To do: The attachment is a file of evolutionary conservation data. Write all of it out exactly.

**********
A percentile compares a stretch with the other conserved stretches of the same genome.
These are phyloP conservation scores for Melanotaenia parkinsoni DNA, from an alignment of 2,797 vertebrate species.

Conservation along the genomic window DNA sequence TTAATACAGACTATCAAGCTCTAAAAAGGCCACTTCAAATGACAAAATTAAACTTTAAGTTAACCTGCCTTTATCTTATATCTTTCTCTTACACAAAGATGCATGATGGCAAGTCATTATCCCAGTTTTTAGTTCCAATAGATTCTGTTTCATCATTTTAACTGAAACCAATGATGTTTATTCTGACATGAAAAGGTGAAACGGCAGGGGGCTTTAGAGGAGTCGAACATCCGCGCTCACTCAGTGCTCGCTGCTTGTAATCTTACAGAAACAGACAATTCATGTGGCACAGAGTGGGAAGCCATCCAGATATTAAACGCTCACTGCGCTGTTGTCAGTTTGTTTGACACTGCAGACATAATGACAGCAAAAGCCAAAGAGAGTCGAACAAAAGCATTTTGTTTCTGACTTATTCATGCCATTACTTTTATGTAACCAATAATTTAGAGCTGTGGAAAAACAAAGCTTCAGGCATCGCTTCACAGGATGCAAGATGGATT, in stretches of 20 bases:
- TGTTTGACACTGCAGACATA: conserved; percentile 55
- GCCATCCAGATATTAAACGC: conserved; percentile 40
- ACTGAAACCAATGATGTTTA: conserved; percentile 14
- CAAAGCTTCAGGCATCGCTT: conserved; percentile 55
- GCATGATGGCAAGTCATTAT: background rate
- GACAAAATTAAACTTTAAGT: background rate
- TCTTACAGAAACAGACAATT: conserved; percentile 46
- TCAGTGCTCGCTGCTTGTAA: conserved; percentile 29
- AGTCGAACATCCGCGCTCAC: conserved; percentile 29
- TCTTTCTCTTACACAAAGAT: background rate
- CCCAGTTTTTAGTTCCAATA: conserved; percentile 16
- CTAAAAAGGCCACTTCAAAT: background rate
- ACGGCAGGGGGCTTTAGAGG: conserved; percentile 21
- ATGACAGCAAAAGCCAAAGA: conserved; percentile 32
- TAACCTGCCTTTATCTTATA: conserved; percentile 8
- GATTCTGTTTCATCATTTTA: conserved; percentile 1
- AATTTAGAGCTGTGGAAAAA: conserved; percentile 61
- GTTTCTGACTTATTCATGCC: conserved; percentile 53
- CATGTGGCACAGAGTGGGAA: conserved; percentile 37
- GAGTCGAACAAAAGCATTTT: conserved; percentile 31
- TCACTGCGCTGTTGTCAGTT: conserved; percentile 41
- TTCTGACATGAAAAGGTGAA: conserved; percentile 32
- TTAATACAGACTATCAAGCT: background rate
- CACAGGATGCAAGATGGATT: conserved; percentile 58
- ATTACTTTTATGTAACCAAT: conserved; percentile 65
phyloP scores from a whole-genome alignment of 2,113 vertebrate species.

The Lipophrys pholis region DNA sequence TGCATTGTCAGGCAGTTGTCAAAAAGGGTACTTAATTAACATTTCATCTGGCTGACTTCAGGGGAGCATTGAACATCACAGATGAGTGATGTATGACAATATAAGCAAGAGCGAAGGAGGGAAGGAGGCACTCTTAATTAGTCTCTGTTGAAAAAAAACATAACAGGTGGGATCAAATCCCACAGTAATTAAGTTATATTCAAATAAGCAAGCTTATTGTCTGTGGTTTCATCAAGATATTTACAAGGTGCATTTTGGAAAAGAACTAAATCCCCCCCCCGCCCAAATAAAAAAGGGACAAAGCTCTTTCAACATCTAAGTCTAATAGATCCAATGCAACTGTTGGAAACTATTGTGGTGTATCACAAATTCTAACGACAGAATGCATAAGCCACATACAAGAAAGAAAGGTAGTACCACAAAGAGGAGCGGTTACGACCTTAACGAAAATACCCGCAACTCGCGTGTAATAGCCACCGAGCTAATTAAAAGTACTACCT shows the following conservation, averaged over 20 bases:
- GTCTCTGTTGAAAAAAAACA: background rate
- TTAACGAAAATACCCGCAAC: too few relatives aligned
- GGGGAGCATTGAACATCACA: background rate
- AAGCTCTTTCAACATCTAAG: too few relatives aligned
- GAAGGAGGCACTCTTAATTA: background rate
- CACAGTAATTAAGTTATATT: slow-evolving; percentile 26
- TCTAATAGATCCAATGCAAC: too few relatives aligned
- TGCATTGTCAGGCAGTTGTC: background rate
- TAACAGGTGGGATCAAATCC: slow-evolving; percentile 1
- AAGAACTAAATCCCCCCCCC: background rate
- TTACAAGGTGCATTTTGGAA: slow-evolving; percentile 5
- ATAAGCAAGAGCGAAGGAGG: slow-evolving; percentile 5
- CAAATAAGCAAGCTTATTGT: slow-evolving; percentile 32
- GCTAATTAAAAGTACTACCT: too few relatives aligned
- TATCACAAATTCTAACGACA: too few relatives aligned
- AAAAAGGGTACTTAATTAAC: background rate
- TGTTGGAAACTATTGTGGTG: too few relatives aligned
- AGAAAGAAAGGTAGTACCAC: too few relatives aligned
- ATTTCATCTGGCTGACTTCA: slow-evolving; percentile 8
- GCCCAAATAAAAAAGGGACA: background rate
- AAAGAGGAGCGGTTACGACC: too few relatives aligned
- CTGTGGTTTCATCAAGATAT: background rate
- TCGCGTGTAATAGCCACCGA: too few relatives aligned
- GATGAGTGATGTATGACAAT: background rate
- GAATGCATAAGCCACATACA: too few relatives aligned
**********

A percentile compares a stretch with the other conserved stretches of the same genome.
These are phyloP conservation scores for Melanotaenia parkinsoni DNA, from an alignment of 2,797 vertebrate species.

Conservation along the genomic window DNA sequence TTAATACAGACTATCAAGCTCTAAAAAGGCCACTTCAAATGACAAAATTAAACTTTAAGTTAACCTGCCTTTATCTTATATCTTTCTCTTACACAAAGATGCATGATGGCAAGTCATTATCCCAGTTTTTAGTTCCAATAGATTCTGTTTCATCATTTTAACTGAAACCAATGATGTTTATTCTGACATGAAAAGGTGAAACGGCAGGGGGCTTTAGAGGAGTCGAACATCCGCGCTCACTCAGTGCTCGCTGCTTGTAATCTTACAGAAACAGACAATTCATGTGGCACAGAGTGGGAAGCCATCCAGATATTAAACGCTCACTGCGCTGTTGTCAGTTTGTTTGACACTGCAGACATAATGACAGCAAAAGCCAAAGAGAGTCGAACAAAAGCATTTTGTTTCTGACTTATTCATGCCATTACTTTTATGTAACCAATAATTTAGAGCTGTGGAAAAACAAAGCTTCAGGCATCGCTTCACAGGATGCAAGATGGATT, in stretches of 20 bases:
- TGTTTGACACTGCAGACATA: conserved; percentile 55
- GCCATCCAGATATTAAACGC: conserved; percentile 40
- ACTGAAACCAATGATGTTTA: conserved; percentile 14
- CAAAGCTTCAGGCATCGCTT: conserved; percentile 55
- GCATGATGGCAAGTCATTAT: background rate
- GACAAAATTAAACTTTAAGT: background rate
- TCTTACAGAAACAGACAATT: conserved; percentile 46
- TCAGTGCTCGCTGCTTGTAA: conserved; percentile 29
- AGTCGAACATCCGCGCTCAC: conserved; percentile 29
- TCTTTCTCTTACACAAAGAT: background rate
- CCCAGTTTTTAGTTCCAATA: conserved; percentile 16
- CTAAAAAGGCCACTTCAAAT: background rate
- ACGGCAGGGGGCTTTAGAGG: conserved; percentile 21
- ATGACAGCAAAAGCCAAAGA: conserved; percentile 32
- TAACCTGCCTTTATCTTATA: conserved; percentile 8
- GATTCTGTTTCATCATTTTA: conserved; percentile 1
- AATTTAGAGCTGTGGAAAAA: conserved; percentile 61
- GTTTCTGACTTATTCATGCC: conserved; percentile 53
- CATGTGGCACAGAGTGGGAA: conserved; percentile 37
- GAGTCGAACAAAAGCATTTT: conserved; percentile 31
- TCACTGCGCTGTTGTCAGTT: conserved; percentile 41
- TTCTGACATGAAAAGGTGAA: conserved; percentile 32
- TTAATACAGACTATCAAGCT: background rate
- CACAGGATGCAAGATGGATT: conserved; percentile 58
- ATTACTTTTATGTAACCAAT: conserved; percentile 65
phyloP scores from a whole-genome alignment of 2,113 vertebrate species.

The Lipophrys pholis region DNA sequence TGCATTGTCAGGCAGTTGTCAAAAAGGGTACTTAATTAACATTTCATCTGGCTGACTTCAGGGGAGCATTGAACATCACAGATGAGTGATGTATGACAATATAAGCAAGAGCGAAGGAGGGAAGGAGGCACTCTTAATTAGTCTCTGTTGAAAAAAAACATAACAGGTGGGATCAAATCCCACAGTAATTAAGTTATATTCAAATAAGCAAGCTTATTGTCTGTGGTTTCATCAAGATATTTACAAGGTGCATTTTGGAAAAGAACTAAATCCCCCCCCCGCCCAAATAAAAAAGGGACAAAGCTCTTTCAACATCTAAGTCTAATAGATCCAATGCAACTGTTGGAAACTATTGTGGTGTATCACAAATTCTAACGACAGAATGCATAAGCCACATACAAGAAAGAAAGGTAGTACCACAAAGAGGAGCGGTTACGACCTTAACGAAAATACCCGCAACTCGCGTGTAATAGCCACCGAGCTAATTAAAAGTACTACCT shows the following conservation, averaged over 20 bases:
- GTCTCTGTTGAAAAAAAACA: background rate
- TTAACGAAAATACCCGCAAC: too few relatives aligned
- GGGGAGCATTGAACATCACA: background rate
- AAGCTCTTTCAACATCTAAG: too few relatives aligned
- GAAGGAGGCACTCTTAATTA: background rate
- CACAGTAATTAAGTTATATT: slow-evolving; percentile 26
- TCTAATAGATCCAATGCAAC: too few relatives aligned
- TGCATTGTCAGGCAGTTGTC: background rate
- TAACAGGTGGGATCAAATCC: slow-evolving; percentile 1
- AAGAACTAAATCCCCCCCCC: background rate
- TTACAAGGTGCATTTTGGAA: slow-evolving; percentile 5
- ATAAGCAAGAGCGAAGGAGG: slow-evolving; percentile 5
- CAAATAAGCAAGCTTATTGT: slow-evolving; percentile 32
- GCTAATTAAAAGTACTACCT: too few relatives aligned
- TATCACAAATTCTAACGACA: too few relatives aligned
- AAAAAGGGTACTTAATTAAC: background rate
- TGTTGGAAACTATTGTGGTG: too few relatives aligned
- AGAAAGAAAGGTAGTACCAC: too few relatives aligned
- ATTTCATCTGGCTGACTTCA: slow-evolving; percentile 8
- GCCCAAATAAAAAAGGGACA: background rate
- AAAGAGGAGCGGTTACGACC: too few relatives aligned
- CTGTGGTTTCATCAAGATAT: background rate
- TCGCGTGTAATAGCCACCGA: too few relatives aligned
- GATGAGTGATGTATGACAAT: background rate
- GAATGCATAAGCCACATACA: too few relatives aligned